It is a fundamental legal principle, and indeed a basic principle of fairness, that no man should be the judge in his own case. Ask the average person on the street whether they could fairly and without bias decide their own guilt or innocence, and the honest among them should say no.
The Constitution is maddeningly silent when it comes to whether a president should be able to evaluate his own guilt.
But the Constitution is maddeningly silent when it comes to whether a president should be able to evaluate his own guilt — at least, in the context of pardons, a power we already know President Donald Trump loves. This is likely to be because the founders simply didn’t think a president would ever be brash or corrupt enough to engage in pardon-worthy behavior, and then to pardon himself.
But whether the founders could anticipate it or not, the question of whether Trump can pardon himself for federal crimes is back in the news. Trump sure seems to have incited an insurrection Wednesday in Washington, D.C. An angry mob of Trump supporters listened to him tell them to “fight like hell” and head to the Capitol — which they did. Lawmakers inside donned gas masks and used furniture for protection. While Trump may not be legally liable for inciting violence or sedition, the fact that we’re having the discussion is startling.
But pundits and scholars aren’t the only people having these discussions. Trump has suggested that he would like to pardon himself, according to The New York Times.
It’s hard to know exactly what federal crimes Trump might be worried about (pardons don’t apply to state prosecutions). But just a few days ago, Trump pressured Georgia Secretary of State Brad Raffensperger to overturn the results of the presidential election in Georgia. Trump’s conduct may have amounted to a federal criminal violation (in addition to a violation of Georgia law). For instance, if Trump knowingly and willfully attempted tried “deprive or defraud the residents of a State [Georgia] of a fair and impartially conducted election process,” by obtaining or counting ballots that he knew are “materially false, fictitious, or fraudulent,” then he could be guilty of a federal crime.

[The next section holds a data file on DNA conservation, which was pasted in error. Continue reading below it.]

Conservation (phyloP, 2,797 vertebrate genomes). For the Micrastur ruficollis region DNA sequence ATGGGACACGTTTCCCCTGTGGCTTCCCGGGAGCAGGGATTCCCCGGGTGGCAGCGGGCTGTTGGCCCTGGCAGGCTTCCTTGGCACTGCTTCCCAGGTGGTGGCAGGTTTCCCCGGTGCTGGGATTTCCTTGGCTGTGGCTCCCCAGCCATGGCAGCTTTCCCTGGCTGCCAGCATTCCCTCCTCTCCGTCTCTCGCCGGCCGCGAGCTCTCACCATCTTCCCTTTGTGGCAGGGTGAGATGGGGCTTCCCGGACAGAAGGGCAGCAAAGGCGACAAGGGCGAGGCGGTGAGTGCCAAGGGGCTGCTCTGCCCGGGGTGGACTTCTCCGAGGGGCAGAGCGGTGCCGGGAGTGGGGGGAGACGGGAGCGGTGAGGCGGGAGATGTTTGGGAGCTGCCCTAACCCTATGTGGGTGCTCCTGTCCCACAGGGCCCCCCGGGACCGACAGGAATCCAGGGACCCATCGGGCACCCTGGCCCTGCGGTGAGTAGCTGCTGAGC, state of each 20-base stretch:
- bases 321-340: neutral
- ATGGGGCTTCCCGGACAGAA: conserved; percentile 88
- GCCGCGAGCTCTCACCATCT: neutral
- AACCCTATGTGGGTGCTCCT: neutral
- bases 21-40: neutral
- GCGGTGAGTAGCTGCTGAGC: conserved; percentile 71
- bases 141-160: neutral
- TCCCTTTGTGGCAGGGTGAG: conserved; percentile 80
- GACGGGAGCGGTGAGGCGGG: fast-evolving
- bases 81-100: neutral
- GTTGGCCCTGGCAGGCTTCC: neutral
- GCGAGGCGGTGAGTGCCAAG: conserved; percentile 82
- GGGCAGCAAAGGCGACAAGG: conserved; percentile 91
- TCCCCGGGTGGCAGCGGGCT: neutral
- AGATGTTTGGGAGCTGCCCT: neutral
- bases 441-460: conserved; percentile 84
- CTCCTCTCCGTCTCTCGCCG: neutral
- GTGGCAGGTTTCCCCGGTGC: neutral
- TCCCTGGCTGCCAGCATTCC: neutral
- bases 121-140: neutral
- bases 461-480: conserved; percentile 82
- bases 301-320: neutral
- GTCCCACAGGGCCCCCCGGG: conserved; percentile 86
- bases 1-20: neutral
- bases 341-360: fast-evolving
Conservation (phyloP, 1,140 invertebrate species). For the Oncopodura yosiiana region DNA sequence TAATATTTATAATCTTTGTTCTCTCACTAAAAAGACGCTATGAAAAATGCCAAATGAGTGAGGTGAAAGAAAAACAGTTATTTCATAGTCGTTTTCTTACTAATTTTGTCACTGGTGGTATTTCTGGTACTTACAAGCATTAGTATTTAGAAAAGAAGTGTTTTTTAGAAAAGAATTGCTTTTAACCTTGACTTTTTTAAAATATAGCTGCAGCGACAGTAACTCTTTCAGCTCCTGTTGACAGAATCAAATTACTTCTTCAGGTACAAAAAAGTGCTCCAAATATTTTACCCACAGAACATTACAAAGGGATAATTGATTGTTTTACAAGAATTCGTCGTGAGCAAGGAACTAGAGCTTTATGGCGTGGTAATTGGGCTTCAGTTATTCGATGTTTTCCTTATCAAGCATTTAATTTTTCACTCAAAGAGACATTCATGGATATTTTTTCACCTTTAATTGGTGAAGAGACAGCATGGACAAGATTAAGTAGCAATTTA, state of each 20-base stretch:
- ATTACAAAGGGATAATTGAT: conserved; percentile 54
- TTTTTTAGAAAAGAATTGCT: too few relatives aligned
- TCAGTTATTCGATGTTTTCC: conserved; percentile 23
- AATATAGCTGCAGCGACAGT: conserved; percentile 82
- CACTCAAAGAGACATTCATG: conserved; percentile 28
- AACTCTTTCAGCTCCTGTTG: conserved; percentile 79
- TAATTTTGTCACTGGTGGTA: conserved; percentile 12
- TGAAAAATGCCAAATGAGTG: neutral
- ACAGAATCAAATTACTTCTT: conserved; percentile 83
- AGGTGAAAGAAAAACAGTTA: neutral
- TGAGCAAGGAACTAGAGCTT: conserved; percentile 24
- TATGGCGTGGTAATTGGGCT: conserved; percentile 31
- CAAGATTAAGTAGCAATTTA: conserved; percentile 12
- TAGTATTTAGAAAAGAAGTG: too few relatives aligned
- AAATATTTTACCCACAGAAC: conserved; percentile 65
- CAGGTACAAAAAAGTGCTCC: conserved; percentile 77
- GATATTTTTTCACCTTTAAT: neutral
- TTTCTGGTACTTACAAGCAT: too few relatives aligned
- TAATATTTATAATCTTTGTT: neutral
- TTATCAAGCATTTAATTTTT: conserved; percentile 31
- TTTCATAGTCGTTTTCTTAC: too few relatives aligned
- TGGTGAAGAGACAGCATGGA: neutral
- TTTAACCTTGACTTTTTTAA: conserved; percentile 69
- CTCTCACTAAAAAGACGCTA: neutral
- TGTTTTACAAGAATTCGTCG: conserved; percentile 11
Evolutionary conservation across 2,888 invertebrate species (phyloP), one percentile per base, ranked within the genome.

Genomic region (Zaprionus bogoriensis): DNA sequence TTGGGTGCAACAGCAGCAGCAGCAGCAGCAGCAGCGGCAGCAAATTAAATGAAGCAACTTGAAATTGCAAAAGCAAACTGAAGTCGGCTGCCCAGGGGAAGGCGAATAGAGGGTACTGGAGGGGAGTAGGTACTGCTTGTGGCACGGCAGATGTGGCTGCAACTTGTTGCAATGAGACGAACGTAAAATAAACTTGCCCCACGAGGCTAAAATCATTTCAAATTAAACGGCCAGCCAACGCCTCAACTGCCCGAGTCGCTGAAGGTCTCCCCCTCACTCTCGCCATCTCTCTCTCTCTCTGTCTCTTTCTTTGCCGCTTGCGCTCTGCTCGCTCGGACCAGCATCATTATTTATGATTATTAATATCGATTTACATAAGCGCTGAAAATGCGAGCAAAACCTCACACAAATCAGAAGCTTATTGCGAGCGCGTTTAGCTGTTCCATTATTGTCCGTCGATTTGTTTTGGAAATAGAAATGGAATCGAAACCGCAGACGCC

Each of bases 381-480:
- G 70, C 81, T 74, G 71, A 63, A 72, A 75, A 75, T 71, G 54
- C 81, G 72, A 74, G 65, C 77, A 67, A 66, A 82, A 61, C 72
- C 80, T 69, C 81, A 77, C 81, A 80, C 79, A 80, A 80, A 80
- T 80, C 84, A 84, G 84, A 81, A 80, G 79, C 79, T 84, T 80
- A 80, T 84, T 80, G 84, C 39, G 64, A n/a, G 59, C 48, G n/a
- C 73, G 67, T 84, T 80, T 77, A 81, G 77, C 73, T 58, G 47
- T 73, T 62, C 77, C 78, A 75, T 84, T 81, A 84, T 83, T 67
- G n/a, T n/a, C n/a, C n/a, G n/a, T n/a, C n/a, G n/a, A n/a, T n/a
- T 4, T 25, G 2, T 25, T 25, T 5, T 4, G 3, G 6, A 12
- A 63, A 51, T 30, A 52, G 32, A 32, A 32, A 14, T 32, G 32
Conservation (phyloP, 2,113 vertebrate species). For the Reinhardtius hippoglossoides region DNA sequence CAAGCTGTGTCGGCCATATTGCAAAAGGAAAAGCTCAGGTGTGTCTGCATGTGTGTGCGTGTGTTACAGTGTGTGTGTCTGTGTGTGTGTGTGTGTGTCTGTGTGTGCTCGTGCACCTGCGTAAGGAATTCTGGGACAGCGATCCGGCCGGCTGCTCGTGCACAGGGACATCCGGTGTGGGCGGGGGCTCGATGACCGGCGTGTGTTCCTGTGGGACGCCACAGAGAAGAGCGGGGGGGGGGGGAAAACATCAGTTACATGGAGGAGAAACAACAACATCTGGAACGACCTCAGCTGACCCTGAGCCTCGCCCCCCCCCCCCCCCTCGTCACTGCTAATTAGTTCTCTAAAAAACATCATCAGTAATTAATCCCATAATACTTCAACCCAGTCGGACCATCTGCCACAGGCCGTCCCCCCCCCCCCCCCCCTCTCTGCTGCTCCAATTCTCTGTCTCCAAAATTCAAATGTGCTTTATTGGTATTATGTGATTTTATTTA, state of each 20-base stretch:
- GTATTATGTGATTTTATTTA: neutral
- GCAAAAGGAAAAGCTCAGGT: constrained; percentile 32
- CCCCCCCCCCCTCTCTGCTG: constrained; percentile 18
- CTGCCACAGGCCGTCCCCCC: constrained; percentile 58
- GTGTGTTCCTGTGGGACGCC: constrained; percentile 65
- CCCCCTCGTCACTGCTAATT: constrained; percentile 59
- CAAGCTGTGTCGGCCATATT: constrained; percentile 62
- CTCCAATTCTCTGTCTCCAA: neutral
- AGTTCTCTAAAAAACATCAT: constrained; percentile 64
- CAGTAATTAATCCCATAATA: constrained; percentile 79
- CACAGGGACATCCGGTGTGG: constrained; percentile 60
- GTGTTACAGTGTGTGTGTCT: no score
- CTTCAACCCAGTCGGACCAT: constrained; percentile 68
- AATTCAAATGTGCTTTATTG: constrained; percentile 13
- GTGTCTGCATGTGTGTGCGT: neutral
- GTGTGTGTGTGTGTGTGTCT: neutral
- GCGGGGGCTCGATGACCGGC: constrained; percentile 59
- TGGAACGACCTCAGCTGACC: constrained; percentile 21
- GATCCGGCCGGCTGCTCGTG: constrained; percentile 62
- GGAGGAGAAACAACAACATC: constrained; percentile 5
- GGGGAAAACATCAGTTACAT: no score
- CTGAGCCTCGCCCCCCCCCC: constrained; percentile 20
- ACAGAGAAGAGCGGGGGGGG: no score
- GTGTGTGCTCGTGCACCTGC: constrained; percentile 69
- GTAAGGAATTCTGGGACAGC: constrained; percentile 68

While the Constitution isn’t clear on the question of self-pardons, it’s clear that such an action would be a terrible idea. It would place the president of the United States above the law, regardless of what she or he does. It would make the president unaccountable for any federal criminal behavior. And it would fundamentally undermine our idea of justice.
But the solution to this lack of clarity isn’t to pass another law limiting the president’s pardon power. Rather, the solution is to elect honest presidents who don’t commit crimes. The solution is also to adhere to the norms and procedures we have in place. We have an Office of the Pardon Attorney as part of the Justice Department. We should let it do its job. Not every potential transgression by Trump should be solved by a new law.